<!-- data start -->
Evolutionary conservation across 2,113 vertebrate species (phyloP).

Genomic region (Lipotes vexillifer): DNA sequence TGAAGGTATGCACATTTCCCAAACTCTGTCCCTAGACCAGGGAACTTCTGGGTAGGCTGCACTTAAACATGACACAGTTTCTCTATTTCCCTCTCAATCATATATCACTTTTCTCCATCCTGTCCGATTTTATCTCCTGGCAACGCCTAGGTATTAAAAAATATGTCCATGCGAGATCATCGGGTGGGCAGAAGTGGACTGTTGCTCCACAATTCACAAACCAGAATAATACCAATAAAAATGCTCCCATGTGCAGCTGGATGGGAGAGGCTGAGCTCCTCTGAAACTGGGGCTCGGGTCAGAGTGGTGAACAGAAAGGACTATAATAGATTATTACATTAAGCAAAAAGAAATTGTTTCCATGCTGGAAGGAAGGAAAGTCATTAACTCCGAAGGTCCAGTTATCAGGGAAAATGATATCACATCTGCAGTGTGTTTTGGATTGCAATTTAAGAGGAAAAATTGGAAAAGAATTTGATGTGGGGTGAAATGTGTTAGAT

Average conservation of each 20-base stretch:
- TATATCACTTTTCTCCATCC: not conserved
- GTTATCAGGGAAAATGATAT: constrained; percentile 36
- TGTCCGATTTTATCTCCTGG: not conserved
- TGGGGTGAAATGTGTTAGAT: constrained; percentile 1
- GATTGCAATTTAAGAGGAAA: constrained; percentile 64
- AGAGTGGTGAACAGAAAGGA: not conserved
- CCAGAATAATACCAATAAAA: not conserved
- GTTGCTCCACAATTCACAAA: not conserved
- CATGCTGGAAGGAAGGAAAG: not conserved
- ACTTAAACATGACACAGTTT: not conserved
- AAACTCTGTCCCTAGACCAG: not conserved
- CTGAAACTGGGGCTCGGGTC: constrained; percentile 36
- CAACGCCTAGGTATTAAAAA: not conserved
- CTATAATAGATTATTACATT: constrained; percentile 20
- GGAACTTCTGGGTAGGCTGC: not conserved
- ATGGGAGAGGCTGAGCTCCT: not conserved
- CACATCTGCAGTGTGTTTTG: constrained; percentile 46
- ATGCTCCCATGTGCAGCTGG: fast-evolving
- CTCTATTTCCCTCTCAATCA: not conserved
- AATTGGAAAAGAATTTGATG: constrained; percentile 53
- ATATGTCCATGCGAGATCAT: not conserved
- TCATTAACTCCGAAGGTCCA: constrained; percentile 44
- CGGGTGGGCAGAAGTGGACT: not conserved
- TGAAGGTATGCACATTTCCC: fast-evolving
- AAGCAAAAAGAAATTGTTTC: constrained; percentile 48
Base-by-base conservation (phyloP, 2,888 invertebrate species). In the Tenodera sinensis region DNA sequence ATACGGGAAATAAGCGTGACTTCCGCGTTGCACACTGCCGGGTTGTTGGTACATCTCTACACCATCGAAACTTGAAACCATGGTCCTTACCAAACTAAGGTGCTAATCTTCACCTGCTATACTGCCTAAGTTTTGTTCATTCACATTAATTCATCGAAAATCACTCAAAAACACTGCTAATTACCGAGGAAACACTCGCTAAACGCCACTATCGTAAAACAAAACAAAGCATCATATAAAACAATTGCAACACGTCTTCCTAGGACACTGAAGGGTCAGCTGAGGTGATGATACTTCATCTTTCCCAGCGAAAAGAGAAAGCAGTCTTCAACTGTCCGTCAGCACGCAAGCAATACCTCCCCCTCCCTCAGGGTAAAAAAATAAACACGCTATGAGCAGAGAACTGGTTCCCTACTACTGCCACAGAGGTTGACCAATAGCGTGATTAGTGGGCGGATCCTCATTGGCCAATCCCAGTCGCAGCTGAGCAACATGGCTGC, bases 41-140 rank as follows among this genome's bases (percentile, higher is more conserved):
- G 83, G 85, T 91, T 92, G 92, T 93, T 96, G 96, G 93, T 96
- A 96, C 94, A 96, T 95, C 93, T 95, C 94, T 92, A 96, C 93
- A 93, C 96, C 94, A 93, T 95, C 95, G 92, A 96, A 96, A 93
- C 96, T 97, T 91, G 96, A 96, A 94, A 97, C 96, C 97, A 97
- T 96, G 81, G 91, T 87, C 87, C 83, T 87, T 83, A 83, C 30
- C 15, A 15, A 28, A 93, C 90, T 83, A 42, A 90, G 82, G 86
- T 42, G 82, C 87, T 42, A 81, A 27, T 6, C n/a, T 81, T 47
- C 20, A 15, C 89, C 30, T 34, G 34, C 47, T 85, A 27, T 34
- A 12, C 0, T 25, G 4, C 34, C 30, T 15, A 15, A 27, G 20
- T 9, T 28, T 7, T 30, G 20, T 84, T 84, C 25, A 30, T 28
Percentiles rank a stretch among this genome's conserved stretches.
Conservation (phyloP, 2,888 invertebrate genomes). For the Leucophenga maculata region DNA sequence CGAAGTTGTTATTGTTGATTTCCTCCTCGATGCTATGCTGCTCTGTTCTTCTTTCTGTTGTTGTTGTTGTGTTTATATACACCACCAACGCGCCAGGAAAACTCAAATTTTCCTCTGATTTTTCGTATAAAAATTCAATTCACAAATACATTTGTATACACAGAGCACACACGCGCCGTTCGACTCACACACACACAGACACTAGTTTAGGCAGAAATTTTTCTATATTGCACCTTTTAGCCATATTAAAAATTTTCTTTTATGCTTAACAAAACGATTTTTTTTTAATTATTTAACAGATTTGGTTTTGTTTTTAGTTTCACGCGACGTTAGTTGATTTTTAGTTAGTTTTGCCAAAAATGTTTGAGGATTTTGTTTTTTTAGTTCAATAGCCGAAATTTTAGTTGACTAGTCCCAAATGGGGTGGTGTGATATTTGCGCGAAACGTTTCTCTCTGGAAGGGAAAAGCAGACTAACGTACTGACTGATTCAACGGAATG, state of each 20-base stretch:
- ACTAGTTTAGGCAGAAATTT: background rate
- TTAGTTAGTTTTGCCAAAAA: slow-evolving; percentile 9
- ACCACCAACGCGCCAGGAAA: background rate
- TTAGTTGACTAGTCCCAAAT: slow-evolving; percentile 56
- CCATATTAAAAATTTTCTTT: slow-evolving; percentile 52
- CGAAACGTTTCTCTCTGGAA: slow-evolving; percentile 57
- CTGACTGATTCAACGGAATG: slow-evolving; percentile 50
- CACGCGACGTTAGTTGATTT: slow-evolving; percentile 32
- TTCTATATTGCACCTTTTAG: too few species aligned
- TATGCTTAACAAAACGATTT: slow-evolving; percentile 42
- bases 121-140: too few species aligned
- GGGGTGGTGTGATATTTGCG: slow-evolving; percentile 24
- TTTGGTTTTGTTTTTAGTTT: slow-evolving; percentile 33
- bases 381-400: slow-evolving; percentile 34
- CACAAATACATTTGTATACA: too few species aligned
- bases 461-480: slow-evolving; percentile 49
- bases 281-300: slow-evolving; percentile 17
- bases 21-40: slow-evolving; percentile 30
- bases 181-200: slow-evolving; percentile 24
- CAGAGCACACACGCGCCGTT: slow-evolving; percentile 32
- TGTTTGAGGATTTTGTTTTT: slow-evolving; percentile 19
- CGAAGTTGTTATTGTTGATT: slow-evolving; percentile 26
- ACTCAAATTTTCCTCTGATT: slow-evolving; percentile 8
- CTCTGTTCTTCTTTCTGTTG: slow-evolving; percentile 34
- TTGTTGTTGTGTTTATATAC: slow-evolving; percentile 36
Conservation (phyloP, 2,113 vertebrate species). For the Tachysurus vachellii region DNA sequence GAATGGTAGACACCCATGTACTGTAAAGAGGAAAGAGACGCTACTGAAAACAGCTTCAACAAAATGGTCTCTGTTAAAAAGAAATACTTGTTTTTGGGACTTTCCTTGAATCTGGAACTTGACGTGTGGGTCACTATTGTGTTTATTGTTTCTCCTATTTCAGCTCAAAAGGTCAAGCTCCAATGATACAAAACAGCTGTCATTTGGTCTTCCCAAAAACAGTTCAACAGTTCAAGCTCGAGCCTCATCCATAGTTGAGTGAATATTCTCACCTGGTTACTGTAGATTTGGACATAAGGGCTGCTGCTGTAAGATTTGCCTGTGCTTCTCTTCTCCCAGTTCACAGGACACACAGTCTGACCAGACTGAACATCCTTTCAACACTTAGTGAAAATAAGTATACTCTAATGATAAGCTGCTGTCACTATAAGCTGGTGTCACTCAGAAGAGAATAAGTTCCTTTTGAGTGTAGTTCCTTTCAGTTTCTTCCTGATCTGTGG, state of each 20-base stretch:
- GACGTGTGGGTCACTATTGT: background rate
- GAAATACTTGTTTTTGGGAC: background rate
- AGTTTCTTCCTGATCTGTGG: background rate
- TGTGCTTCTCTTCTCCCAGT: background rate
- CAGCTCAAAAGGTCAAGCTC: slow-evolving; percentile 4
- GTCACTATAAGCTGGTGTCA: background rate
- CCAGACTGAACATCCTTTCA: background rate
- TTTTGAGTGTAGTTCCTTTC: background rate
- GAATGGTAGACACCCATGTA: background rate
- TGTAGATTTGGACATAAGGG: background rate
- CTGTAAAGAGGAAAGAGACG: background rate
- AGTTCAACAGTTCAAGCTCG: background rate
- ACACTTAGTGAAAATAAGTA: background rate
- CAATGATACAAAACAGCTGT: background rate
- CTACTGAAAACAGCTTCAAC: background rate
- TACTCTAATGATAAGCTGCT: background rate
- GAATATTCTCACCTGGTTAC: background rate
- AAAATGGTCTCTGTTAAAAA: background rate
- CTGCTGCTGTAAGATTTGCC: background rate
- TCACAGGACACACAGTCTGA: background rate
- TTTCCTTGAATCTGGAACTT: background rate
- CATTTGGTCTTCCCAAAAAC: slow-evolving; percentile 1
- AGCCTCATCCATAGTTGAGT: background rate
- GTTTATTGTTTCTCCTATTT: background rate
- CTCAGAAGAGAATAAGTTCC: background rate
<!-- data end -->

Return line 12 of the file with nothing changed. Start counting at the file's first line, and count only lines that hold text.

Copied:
- CATGCTGGAAGGAAGGAAAG: not conserved